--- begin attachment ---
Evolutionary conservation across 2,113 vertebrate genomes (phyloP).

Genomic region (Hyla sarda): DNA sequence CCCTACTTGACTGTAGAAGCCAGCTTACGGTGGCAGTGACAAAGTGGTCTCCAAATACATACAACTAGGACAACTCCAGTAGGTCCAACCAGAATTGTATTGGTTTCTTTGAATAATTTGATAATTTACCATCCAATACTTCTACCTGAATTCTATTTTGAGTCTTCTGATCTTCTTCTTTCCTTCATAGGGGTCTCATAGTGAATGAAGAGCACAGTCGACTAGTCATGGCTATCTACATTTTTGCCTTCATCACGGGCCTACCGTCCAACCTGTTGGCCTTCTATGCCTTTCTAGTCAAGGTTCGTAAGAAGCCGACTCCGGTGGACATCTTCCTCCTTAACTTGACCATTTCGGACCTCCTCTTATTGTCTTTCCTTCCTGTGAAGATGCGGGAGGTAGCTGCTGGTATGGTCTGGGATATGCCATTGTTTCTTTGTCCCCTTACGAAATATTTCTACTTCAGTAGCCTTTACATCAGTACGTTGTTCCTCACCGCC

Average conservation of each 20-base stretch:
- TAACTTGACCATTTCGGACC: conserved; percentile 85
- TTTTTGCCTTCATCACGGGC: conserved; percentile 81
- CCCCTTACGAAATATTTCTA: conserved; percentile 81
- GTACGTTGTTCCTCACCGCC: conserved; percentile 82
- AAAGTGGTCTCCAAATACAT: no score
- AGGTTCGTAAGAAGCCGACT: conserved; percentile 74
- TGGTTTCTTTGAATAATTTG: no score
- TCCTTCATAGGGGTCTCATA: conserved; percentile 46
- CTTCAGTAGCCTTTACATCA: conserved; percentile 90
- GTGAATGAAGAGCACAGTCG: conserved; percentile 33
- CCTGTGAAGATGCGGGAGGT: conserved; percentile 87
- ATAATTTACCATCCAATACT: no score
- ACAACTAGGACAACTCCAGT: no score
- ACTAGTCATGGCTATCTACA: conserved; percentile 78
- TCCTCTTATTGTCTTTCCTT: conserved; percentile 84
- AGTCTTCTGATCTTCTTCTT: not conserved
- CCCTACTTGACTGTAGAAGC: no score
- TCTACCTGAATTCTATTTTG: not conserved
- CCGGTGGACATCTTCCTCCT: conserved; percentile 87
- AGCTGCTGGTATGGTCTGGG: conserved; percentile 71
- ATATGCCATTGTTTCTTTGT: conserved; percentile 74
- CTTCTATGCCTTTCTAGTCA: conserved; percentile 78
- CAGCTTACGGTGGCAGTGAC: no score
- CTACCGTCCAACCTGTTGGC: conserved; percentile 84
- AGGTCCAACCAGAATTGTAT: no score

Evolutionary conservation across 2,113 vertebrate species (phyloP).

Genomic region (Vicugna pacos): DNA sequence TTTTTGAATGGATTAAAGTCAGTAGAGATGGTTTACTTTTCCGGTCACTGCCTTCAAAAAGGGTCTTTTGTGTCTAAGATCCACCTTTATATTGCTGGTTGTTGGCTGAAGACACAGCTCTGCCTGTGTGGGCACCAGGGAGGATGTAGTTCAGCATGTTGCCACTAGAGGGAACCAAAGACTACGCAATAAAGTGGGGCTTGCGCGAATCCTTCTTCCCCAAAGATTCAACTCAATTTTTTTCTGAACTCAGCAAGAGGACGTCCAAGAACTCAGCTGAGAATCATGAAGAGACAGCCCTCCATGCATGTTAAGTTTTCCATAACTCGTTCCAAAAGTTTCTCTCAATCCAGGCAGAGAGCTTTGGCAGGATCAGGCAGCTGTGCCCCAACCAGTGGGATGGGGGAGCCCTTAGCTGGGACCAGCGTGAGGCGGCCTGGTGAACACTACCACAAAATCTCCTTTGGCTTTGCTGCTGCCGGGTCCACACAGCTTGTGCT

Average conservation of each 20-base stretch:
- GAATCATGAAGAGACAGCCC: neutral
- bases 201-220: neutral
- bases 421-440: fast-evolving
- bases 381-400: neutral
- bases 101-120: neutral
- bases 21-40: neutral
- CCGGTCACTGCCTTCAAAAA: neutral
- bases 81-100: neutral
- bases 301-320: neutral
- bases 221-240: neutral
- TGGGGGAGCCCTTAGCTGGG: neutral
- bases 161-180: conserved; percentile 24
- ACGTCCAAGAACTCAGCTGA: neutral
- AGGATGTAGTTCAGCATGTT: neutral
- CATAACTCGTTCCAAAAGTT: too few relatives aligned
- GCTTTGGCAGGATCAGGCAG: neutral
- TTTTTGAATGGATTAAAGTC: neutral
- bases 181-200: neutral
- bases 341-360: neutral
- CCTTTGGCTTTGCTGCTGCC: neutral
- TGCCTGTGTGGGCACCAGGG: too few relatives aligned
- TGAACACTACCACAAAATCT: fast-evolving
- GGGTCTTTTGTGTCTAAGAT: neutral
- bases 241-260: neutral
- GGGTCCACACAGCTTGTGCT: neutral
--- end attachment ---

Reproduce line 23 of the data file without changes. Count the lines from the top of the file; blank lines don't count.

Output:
- AGCTGCTGGTATGGTCTGGG: conserved; percentile 71